Friday, June 20, 2008

lives not ordinary


I have always been drawn to eccentric and interesting people. When I was a child, there were many of them who came into our lives and we were encouraged to seek out and value these encounters. One of my favorites was Billy McWayne.  Billy was a heroin addict who met my dad in the emergency room one night. He was a handsome, soft-spoken Southern  man in his thirties with impeccable manners, articulate and polite. He stayed with us for awhile, to the consternation of community members who knew his history and doubted my parents' judgement in allowing a dope fiend around their children.  He certainly was about the farthest thing from a fiend that I ever had met, and we were sad when he left.  Billy never did stay clean and wound up on a chain gang somewhere, but for awhile, he was part of my life, and my world got bigger as a result of knowing him. Another favorite was Jimmy Daggitt. He also had a rich dad and a substance abuse problem-his was booze. He had a cute little house by the beach that was loaded with antiques, including a cool old ladderback chair which he fitted over his toilet, hinging the seat. The towel bar was a huge old sword in a sheath. There was baby grand and I swear it was painted gold. He had a jeep, and he always kept Koolaid in the fridge for us kids. He had wavy hair and a big nose and I thought he was so handsome. Jimmy eventually went to law school and practiced in DC, where he overdosed on some combination of drugs and alcohol and was found, legs twisted under him, unconcious several days later; it is a miracle that he survived. He suffered physical and cognitive damage and walked with a cane and an even more eccentric point of view from then on. Very gay and sort of Truman Capotesque, he has faded from my life, but I did get to see him at my brother's wedding, where we shared memories and his stash of Xanax.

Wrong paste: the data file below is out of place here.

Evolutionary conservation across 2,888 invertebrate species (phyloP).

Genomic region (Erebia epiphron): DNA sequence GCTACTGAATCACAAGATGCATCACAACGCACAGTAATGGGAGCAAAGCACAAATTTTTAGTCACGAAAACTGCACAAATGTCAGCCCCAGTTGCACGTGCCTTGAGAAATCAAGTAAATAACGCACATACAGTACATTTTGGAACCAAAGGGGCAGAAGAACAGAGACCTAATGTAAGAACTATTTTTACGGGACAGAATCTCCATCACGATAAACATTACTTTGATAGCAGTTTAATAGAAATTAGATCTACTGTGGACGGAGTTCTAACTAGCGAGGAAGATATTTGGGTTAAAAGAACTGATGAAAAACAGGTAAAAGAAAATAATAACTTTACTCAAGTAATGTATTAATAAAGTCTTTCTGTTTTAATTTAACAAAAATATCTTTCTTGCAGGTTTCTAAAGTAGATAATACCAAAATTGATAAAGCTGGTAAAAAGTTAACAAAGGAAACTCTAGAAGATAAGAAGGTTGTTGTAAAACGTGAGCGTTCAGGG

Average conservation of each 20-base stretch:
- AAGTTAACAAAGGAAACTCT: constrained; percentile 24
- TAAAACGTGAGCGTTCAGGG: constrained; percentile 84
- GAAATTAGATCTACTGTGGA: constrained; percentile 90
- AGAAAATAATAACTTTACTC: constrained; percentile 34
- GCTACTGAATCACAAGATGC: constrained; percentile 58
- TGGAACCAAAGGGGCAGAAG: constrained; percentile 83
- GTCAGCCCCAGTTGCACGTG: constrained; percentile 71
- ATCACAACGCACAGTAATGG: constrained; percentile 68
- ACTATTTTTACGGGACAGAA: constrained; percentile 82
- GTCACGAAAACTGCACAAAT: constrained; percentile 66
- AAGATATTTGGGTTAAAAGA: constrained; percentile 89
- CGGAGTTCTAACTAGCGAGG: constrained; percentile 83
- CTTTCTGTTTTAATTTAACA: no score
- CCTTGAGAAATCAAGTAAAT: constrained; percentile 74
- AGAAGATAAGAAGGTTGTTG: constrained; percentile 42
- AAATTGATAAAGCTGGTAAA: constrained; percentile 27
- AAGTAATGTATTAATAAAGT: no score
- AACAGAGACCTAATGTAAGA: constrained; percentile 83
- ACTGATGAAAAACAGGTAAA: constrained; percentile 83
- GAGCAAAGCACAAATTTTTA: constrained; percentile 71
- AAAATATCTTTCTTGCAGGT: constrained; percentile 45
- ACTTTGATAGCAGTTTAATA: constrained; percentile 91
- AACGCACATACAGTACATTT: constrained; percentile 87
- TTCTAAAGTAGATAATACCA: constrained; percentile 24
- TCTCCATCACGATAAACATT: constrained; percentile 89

I am blessed with some pretty colorful friends now, people who have never shied away from putting themselves out there, stepping into life with both feet and making some noise. I am learning every day from them to have the courage to be who I really am.  One of them seems to be running at a higher voltage than usual, leading her loved ones to wonder if a little lithium might be in order. Being less than practical and very artistic, she takes risks, makes dramatic moves, lives outside the box and walks on edges that would make many of us a little woozy.   And my response, to my dismay, is only too often one of thinly veiled disapproval and an urge to "help" and advise. As if. 
It is a spiritual axiom that those things that hook and irritate us about others are the very things that we reject in ourselves.  Maybe this is why cultivating compassion and understanding in relationships is so hard; we have to do it for ourselves first, and that critical voice that lives in our heads gets loudest when directed inward.
So, a poem from Edna St. Vincent Millay for my impractical, dramatic, beautiful, wild friends (I include myself among them):

My candle burns at both ends
it will not last the night;
But ah, my foes, and oh, my friends,
It gives a lovely light.

If you are reading this, dahling, you know who you are. 
sleep well, if sleeping is on the agenda tonight.
I loved your assortment of weapons last night:)

1 comment:

organicsyes said...

Wow...you really live it and know it, Claudia. I so appreciate your words and learn much from you each time I read your blog.

That urge to "help" is soooo strong, and I, too, need to back off at times and let things go on as they will...taking the time to go inside, and see what about that "help" can I offer and take for myself...why is that always so difficult? It pisses me off....

So Degas...I agree, time for some art viewing! We will be gone until mid-july...how long is the show running?